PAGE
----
This hearing today is critically important for everyone to take a good, solid look at this relatively narrow band of the financial services marketplace and to understand both what is currently happening and what could happen if we make changes to it. Credit unions, as with every other financial institution in the 1980's and 1990's, have changed and modernized. The marketplace has virtually dictated that financial institutions adapt or withdraw in atrophy. Congress and the various regulators have worked with laws, and within the parameters of laws, to keep depositories--that is financial institutions--viable and serving consumers, whether they be thrifts, banks or credit unions.
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  There will certainly continue to be disputes about the parameters of the marketplace as we evaluate the unique cooperative entities that have evolved into today's credit unions. Congress needs to examine all aspects of credit unions, indeed to evaluate if credit unions are fulfilling the role and vision for them even as credit union parameters have shifted and grown. Often these credit union changes took place in the context of significant economic and social change: Business mergers, failures, diversifications, spinoffs from court decisions and public policy actions, such as base closures and abandonment of communities by banks, thrifts and other financial institutions. Such circumstances and events could have left people with unmet credit needs and no credit options.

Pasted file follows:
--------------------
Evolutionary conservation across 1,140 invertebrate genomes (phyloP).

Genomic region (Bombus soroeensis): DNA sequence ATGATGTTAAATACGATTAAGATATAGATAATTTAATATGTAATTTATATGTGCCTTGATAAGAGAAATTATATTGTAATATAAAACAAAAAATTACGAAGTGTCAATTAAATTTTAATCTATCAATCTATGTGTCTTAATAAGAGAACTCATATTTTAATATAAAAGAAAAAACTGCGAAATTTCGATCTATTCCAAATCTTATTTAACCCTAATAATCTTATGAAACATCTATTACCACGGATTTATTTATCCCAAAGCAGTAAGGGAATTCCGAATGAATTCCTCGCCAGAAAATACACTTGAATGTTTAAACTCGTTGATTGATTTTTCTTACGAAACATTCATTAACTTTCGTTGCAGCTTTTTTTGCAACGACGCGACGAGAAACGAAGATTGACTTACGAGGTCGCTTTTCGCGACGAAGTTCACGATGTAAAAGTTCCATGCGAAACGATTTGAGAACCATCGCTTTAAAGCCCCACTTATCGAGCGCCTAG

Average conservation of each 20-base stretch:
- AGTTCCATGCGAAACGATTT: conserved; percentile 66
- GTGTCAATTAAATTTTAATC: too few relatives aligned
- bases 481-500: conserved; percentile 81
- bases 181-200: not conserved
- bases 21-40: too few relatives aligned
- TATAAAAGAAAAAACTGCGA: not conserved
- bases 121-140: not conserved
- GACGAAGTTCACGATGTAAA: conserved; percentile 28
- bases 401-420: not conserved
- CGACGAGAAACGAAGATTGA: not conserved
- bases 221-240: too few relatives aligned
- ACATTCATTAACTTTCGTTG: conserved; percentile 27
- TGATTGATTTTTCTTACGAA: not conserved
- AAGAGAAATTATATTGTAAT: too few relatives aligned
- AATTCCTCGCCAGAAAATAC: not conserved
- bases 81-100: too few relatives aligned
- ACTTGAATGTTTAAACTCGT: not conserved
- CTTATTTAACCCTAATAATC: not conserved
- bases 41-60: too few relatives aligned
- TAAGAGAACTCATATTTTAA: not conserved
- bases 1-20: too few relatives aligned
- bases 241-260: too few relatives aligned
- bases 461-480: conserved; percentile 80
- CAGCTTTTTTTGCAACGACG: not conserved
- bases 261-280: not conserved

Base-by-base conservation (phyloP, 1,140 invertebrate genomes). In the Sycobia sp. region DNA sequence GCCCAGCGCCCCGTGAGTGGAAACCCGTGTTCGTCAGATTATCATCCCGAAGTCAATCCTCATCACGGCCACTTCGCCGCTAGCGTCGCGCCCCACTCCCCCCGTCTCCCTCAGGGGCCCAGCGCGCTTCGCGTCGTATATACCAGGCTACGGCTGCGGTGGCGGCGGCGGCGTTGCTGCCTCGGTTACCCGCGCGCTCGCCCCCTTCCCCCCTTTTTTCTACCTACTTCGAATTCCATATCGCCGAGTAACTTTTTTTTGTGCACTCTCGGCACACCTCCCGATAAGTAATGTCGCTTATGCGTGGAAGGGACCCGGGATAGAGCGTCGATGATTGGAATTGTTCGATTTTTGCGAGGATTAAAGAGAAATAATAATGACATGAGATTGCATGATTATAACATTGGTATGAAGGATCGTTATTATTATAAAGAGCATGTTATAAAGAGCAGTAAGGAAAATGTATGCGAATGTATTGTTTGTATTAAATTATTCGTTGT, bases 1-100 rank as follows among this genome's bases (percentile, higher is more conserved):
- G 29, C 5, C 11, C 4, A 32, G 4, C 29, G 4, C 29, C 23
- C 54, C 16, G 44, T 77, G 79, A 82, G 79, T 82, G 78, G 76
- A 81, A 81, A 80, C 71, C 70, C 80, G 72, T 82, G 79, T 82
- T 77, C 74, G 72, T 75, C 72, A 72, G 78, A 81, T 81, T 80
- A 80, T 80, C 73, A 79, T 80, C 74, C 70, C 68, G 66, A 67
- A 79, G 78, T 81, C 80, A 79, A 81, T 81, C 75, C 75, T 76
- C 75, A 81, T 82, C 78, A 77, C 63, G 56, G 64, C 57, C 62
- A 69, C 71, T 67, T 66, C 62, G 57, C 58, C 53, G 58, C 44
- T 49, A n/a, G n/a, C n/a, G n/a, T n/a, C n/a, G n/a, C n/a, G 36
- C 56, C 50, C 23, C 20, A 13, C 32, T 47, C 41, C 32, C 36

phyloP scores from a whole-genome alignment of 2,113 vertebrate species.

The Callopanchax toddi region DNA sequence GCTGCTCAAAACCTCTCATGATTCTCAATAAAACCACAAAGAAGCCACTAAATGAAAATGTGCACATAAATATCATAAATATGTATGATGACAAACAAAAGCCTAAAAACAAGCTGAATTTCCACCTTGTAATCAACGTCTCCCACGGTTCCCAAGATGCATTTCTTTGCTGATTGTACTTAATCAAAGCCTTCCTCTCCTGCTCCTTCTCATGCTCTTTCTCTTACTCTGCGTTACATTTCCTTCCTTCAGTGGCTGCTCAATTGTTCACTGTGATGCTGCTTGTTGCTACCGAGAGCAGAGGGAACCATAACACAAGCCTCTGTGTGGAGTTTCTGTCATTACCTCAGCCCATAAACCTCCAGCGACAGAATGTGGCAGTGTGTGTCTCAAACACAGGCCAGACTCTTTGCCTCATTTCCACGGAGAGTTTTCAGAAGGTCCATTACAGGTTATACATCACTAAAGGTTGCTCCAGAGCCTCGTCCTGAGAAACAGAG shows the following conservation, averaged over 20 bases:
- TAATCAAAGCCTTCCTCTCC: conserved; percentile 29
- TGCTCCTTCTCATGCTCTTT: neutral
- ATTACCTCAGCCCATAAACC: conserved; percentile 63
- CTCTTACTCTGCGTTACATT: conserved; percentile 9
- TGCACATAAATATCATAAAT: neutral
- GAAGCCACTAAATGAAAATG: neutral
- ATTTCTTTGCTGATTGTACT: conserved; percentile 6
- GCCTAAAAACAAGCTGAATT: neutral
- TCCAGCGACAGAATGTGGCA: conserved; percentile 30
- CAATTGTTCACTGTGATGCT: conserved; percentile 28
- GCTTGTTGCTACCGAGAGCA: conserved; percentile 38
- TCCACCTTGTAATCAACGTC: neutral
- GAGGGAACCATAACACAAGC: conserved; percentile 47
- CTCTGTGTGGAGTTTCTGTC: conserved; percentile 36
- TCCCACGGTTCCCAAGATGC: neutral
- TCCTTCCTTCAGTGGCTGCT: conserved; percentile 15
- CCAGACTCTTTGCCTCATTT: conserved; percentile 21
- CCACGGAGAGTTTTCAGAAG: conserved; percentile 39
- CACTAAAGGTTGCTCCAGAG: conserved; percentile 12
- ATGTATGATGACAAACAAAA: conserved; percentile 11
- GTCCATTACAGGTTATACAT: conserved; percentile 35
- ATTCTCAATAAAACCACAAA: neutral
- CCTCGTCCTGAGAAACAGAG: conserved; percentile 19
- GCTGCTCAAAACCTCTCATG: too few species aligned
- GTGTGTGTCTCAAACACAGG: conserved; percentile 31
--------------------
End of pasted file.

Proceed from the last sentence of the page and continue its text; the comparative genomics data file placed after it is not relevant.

Credit unions have seen their parameters change dramatically, as I said, but there is no conspiracy theory here. Credit unions had to adapt or die. Interestingly the parameters of other financial institutions have changed dramatically as well.

  In fact, even on the taxation issue, last year we passed the Subchapter S corporation law that could, in fact, make more small banks and thrifts become Subchapter S corporations and actually change the way they are treated for tax purposes; that is to say, not taxed at the corporate level, only taxed insofar as the dividends are paid to the investors, one of the common protests, I might add, that is leveled at credit unions, an old chestnut to be certain.

  In any case, I think that just demonstrates the types of changes that are occurring, dramatic changes in terms of how financial services meet the needs of our constituents today. The issue of credit unions has many facets and complications. Just as we worked in the last Congress with the banking insurance Barnett case in the backdrop, and a parallel universe, we again face the challenge of working on a dual track because Monday, February 24, as the chairwoman noted, the AT&T case was accepted by the Supreme Court.
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  Whether the subcommittee accepts this reality or not, the pace and content of legislative activity should not be dictated by the United States Supreme Court or by court decisions. The fact that the courts are involved is an indication that we have not moved to deal with, and set forth a clearly-defined path with regard to this problem which has been growing for the last 12 years. And these court cases are not a matter of effort that is accidental. This has been a concerted effort in terms of bringing these matters before the courts in order to thwart and to question and to challenge the role and the ability of credit unions to meet the needs of people in our districts.